When George Harrison discovered the Main Reef of gold at Langlaagte farm in 1886, it was believed by many to be an old river that had been turned on its side. They therefore believed the gold could not continue for more than about 30 to 50 meters underground.
In the feel good article below, journalist Lucille Davie describes the epic return of Joburg's first stamp mills to the area where they were originally installed in 1885. The article was first published on the City of Joburg's website on 21 May 2009. Click here to view more of Davie's writing.
It always feels good when something is returned to where it originally belonged. So it is with the stamp mills owned by Joburg's first gold prospectors, Fred and Harry Struben.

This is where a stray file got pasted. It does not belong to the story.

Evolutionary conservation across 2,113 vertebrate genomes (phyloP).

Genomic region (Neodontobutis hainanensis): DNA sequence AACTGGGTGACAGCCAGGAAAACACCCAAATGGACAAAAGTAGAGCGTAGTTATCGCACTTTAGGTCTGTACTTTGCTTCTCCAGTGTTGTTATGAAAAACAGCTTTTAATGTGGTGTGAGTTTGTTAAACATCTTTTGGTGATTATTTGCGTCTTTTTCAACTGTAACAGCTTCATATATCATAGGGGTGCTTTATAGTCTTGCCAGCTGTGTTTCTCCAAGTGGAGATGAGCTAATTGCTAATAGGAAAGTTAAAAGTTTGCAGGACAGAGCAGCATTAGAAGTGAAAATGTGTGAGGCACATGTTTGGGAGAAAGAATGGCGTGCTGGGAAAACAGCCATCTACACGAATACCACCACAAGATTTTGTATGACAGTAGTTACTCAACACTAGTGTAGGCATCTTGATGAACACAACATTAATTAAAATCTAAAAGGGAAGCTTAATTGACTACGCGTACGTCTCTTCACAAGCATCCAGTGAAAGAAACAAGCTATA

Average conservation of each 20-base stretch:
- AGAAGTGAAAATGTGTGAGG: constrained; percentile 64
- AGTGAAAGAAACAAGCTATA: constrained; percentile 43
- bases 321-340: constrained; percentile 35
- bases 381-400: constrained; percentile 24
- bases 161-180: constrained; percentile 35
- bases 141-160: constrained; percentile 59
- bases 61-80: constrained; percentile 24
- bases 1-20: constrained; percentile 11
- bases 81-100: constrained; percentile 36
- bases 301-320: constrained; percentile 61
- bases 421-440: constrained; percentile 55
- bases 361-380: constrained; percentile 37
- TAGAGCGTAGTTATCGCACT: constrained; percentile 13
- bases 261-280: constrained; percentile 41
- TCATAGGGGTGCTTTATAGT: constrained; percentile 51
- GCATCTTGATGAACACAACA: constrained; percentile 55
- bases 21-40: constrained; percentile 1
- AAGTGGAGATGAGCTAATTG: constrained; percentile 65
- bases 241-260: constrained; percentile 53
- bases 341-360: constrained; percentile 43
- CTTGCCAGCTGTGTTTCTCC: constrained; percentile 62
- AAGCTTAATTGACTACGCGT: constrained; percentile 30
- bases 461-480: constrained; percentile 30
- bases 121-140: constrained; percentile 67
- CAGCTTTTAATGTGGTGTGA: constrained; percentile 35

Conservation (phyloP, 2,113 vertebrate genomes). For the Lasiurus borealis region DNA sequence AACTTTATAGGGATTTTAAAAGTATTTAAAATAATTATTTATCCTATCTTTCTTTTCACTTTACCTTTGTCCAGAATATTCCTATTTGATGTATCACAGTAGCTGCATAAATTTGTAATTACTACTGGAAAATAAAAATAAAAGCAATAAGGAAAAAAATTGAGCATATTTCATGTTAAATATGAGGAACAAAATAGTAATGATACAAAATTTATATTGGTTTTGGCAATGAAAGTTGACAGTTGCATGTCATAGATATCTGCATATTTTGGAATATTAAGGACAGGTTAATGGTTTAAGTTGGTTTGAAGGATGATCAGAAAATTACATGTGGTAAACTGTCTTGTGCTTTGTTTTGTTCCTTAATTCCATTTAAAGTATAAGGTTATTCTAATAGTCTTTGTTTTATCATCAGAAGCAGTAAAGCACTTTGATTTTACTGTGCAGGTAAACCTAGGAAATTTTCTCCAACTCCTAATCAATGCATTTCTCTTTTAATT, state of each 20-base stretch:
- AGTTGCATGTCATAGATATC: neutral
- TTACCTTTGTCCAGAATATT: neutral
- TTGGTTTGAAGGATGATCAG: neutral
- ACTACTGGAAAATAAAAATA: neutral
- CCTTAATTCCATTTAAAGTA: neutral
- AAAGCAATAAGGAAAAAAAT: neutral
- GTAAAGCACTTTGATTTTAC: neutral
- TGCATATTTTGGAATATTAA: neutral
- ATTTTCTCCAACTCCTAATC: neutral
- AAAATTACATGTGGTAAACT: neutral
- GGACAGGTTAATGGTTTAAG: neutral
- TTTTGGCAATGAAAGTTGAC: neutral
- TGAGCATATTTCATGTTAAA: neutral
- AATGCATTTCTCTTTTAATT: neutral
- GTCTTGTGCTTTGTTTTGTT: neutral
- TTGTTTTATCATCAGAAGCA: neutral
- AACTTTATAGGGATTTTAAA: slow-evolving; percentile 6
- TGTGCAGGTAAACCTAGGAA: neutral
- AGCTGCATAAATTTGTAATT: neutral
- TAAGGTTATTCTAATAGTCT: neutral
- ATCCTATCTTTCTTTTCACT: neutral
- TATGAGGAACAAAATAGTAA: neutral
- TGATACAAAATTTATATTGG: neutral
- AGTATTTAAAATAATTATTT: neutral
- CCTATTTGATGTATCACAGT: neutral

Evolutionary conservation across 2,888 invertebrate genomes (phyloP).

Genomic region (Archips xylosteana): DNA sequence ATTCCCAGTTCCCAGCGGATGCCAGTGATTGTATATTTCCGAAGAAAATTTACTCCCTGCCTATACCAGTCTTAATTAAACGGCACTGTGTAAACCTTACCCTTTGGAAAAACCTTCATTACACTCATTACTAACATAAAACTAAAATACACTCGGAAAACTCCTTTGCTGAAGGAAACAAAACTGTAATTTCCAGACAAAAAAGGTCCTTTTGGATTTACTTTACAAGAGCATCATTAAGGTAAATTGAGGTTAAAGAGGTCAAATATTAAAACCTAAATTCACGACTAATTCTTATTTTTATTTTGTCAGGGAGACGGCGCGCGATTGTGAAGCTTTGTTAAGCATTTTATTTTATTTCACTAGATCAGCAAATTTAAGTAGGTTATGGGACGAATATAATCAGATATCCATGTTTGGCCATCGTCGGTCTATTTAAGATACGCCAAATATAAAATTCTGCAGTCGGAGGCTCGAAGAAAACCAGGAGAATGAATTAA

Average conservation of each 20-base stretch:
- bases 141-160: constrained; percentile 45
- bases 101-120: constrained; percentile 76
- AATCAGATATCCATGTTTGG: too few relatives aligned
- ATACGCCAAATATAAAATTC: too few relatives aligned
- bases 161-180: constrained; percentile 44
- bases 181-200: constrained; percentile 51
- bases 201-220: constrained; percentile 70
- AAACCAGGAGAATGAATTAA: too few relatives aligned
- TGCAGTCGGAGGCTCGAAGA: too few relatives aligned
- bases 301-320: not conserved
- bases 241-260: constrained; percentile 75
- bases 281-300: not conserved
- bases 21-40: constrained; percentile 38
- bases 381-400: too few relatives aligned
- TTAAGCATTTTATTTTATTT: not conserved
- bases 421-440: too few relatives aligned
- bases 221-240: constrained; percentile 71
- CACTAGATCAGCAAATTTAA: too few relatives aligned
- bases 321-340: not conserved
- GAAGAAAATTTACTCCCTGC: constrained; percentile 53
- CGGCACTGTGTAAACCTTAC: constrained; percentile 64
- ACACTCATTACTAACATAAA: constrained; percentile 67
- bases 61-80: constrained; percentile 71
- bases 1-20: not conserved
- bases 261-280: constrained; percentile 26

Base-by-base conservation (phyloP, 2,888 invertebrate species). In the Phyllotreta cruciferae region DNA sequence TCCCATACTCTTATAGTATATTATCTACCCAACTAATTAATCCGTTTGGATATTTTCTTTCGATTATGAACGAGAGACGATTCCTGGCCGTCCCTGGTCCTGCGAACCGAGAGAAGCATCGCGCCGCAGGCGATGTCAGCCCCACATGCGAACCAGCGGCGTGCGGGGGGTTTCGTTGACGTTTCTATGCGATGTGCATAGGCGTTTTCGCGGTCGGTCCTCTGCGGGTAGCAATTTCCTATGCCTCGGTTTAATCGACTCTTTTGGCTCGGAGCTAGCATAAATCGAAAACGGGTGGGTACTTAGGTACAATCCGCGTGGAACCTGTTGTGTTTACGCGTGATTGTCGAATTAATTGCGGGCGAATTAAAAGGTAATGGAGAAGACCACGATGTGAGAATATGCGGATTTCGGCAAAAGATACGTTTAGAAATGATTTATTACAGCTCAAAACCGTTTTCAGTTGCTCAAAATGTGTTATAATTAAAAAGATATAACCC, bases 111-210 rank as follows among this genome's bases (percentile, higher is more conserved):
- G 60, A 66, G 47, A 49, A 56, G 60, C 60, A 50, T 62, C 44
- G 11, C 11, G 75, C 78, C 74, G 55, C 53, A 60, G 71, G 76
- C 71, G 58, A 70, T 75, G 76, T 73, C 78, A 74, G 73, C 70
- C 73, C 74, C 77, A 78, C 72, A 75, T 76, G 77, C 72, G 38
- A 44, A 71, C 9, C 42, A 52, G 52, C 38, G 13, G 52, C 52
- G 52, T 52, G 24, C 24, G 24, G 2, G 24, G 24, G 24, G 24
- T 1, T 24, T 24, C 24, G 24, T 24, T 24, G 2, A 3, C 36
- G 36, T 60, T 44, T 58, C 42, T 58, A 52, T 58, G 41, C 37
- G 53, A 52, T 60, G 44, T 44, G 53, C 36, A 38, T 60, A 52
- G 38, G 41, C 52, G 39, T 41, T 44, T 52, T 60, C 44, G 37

The Struben brothers, Fred & Harry, by invitation of Louw Geldenhuys, discovered and mined gold on the Eastern part of the farm Wilgespruit in 1884-5. They learned mining from a Cornish miner, George Arnold (every body is ‘George’) and blasted and dug their way into the Witwatersrand Ridge in several places, most famously the “Confidence Reef Mine”. They imported a stamp mill from Sandycroft Foundry in England and powered it with an 8 horse-power steam engine they had on their farm, from Ransom, Simms & Jefferies, also a UK firm.